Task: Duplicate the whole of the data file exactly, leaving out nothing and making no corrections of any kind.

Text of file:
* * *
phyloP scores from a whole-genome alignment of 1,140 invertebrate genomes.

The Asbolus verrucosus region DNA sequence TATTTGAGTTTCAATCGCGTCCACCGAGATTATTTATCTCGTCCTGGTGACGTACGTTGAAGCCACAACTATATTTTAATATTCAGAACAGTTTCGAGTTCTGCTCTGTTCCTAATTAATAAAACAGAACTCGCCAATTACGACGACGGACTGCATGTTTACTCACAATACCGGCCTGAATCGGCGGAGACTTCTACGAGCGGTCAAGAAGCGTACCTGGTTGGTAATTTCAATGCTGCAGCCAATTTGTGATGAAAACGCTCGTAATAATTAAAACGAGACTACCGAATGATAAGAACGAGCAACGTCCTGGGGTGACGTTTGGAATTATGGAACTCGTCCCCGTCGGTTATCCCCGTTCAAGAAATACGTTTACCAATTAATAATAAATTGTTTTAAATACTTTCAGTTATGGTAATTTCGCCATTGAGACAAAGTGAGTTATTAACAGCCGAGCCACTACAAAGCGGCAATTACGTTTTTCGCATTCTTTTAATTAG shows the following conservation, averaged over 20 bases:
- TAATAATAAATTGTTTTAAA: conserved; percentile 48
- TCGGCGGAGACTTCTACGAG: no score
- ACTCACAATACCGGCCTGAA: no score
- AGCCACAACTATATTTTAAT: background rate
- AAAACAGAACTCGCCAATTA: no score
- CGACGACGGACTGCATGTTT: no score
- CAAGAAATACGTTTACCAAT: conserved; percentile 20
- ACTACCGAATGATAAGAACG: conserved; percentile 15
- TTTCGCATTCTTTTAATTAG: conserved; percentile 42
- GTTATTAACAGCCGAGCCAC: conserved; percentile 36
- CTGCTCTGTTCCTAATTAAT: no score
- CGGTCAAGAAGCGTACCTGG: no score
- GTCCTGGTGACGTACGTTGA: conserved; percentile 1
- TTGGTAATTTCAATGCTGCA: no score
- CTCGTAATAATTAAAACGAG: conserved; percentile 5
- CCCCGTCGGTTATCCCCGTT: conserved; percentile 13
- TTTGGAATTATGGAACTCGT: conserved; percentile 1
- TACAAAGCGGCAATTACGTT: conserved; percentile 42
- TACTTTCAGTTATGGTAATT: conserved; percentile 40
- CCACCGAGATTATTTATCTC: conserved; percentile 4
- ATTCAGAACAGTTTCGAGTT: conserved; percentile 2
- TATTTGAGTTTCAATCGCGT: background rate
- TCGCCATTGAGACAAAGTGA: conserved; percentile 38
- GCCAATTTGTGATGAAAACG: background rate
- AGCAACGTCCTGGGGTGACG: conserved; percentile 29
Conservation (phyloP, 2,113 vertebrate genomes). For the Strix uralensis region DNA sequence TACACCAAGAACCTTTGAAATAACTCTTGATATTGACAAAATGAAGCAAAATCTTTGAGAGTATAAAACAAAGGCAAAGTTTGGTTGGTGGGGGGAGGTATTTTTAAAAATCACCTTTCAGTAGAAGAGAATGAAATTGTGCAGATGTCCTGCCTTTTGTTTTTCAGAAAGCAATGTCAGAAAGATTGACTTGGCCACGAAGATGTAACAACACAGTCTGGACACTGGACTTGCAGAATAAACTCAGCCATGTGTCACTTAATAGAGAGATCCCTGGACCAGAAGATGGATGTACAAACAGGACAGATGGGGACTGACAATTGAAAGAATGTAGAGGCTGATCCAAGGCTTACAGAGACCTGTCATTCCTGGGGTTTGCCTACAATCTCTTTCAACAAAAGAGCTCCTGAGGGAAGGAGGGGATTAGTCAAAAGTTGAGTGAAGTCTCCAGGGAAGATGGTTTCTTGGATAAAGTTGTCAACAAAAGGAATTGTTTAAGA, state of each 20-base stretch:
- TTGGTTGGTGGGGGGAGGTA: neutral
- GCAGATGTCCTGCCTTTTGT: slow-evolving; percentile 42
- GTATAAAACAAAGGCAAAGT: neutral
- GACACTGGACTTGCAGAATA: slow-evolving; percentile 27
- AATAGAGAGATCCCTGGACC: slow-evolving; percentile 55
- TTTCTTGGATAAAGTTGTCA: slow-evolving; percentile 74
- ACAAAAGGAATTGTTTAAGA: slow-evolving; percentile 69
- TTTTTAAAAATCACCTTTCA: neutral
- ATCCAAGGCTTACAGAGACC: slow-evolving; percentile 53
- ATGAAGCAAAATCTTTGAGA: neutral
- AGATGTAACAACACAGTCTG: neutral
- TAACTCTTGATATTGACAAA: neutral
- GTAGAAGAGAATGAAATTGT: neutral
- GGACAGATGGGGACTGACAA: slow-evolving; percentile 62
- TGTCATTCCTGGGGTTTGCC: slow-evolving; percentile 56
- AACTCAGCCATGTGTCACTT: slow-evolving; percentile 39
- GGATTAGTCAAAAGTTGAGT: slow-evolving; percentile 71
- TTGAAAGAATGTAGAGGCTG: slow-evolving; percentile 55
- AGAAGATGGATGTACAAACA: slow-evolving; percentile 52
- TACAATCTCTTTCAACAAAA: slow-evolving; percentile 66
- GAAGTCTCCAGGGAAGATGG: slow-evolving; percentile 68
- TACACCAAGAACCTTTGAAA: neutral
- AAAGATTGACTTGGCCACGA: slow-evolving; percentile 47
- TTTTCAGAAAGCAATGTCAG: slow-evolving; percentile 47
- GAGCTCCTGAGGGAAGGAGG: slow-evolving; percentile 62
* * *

phyloP scores from a whole-genome alignment of 1,140 invertebrate genomes.

The Asbolus verrucosus region DNA sequence TATTTGAGTTTCAATCGCGTCCACCGAGATTATTTATCTCGTCCTGGTGACGTACGTTGAAGCCACAACTATATTTTAATATTCAGAACAGTTTCGAGTTCTGCTCTGTTCCTAATTAATAAAACAGAACTCGCCAATTACGACGACGGACTGCATGTTTACTCACAATACCGGCCTGAATCGGCGGAGACTTCTACGAGCGGTCAAGAAGCGTACCTGGTTGGTAATTTCAATGCTGCAGCCAATTTGTGATGAAAACGCTCGTAATAATTAAAACGAGACTACCGAATGATAAGAACGAGCAACGTCCTGGGGTGACGTTTGGAATTATGGAACTCGTCCCCGTCGGTTATCCCCGTTCAAGAAATACGTTTACCAATTAATAATAAATTGTTTTAAATACTTTCAGTTATGGTAATTTCGCCATTGAGACAAAGTGAGTTATTAACAGCCGAGCCACTACAAAGCGGCAATTACGTTTTTCGCATTCTTTTAATTAG shows the following conservation, averaged over 20 bases:
- TAATAATAAATTGTTTTAAA: conserved; percentile 48
- TCGGCGGAGACTTCTACGAG: no score
- ACTCACAATACCGGCCTGAA: no score
- AGCCACAACTATATTTTAAT: background rate
- AAAACAGAACTCGCCAATTA: no score
- CGACGACGGACTGCATGTTT: no score
- CAAGAAATACGTTTACCAAT: conserved; percentile 20
- ACTACCGAATGATAAGAACG: conserved; percentile 15
- TTTCGCATTCTTTTAATTAG: conserved; percentile 42
- GTTATTAACAGCCGAGCCAC: conserved; percentile 36
- CTGCTCTGTTCCTAATTAAT: no score
- CGGTCAAGAAGCGTACCTGG: no score
- GTCCTGGTGACGTACGTTGA: conserved; percentile 1
- TTGGTAATTTCAATGCTGCA: no score
- CTCGTAATAATTAAAACGAG: conserved; percentile 5
- CCCCGTCGGTTATCCCCGTT: conserved; percentile 13
- TTTGGAATTATGGAACTCGT: conserved; percentile 1
- TACAAAGCGGCAATTACGTT: conserved; percentile 42
- TACTTTCAGTTATGGTAATT: conserved; percentile 40
- CCACCGAGATTATTTATCTC: conserved; percentile 4
- ATTCAGAACAGTTTCGAGTT: conserved; percentile 2
- TATTTGAGTTTCAATCGCGT: background rate
- TCGCCATTGAGACAAAGTGA: conserved; percentile 38
- GCCAATTTGTGATGAAAACG: background rate
- AGCAACGTCCTGGGGTGACG: conserved; percentile 29
Conservation (phyloP, 2,113 vertebrate genomes). For the Strix uralensis region DNA sequence TACACCAAGAACCTTTGAAATAACTCTTGATATTGACAAAATGAAGCAAAATCTTTGAGAGTATAAAACAAAGGCAAAGTTTGGTTGGTGGGGGGAGGTATTTTTAAAAATCACCTTTCAGTAGAAGAGAATGAAATTGTGCAGATGTCCTGCCTTTTGTTTTTCAGAAAGCAATGTCAGAAAGATTGACTTGGCCACGAAGATGTAACAACACAGTCTGGACACTGGACTTGCAGAATAAACTCAGCCATGTGTCACTTAATAGAGAGATCCCTGGACCAGAAGATGGATGTACAAACAGGACAGATGGGGACTGACAATTGAAAGAATGTAGAGGCTGATCCAAGGCTTACAGAGACCTGTCATTCCTGGGGTTTGCCTACAATCTCTTTCAACAAAAGAGCTCCTGAGGGAAGGAGGGGATTAGTCAAAAGTTGAGTGAAGTCTCCAGGGAAGATGGTTTCTTGGATAAAGTTGTCAACAAAAGGAATTGTTTAAGA, state of each 20-base stretch:
- TTGGTTGGTGGGGGGAGGTA: neutral
- GCAGATGTCCTGCCTTTTGT: slow-evolving; percentile 42
- GTATAAAACAAAGGCAAAGT: neutral
- GACACTGGACTTGCAGAATA: slow-evolving; percentile 27
- AATAGAGAGATCCCTGGACC: slow-evolving; percentile 55
- TTTCTTGGATAAAGTTGTCA: slow-evolving; percentile 74
- ACAAAAGGAATTGTTTAAGA: slow-evolving; percentile 69
- TTTTTAAAAATCACCTTTCA: neutral
- ATCCAAGGCTTACAGAGACC: slow-evolving; percentile 53
- ATGAAGCAAAATCTTTGAGA: neutral
- AGATGTAACAACACAGTCTG: neutral
- TAACTCTTGATATTGACAAA: neutral
- GTAGAAGAGAATGAAATTGT: neutral
- GGACAGATGGGGACTGACAA: slow-evolving; percentile 62
- TGTCATTCCTGGGGTTTGCC: slow-evolving; percentile 56
- AACTCAGCCATGTGTCACTT: slow-evolving; percentile 39
- GGATTAGTCAAAAGTTGAGT: slow-evolving; percentile 71
- TTGAAAGAATGTAGAGGCTG: slow-evolving; percentile 55
- AGAAGATGGATGTACAAACA: slow-evolving; percentile 52
- TACAATCTCTTTCAACAAAA: slow-evolving; percentile 66
- GAAGTCTCCAGGGAAGATGG: slow-evolving; percentile 68
- TACACCAAGAACCTTTGAAA: neutral
- AAAGATTGACTTGGCCACGA: slow-evolving; percentile 47
- TTTTCAGAAAGCAATGTCAG: slow-evolving; percentile 47
- GAGCTCCTGAGGGAAGGAGG: slow-evolving; percentile 62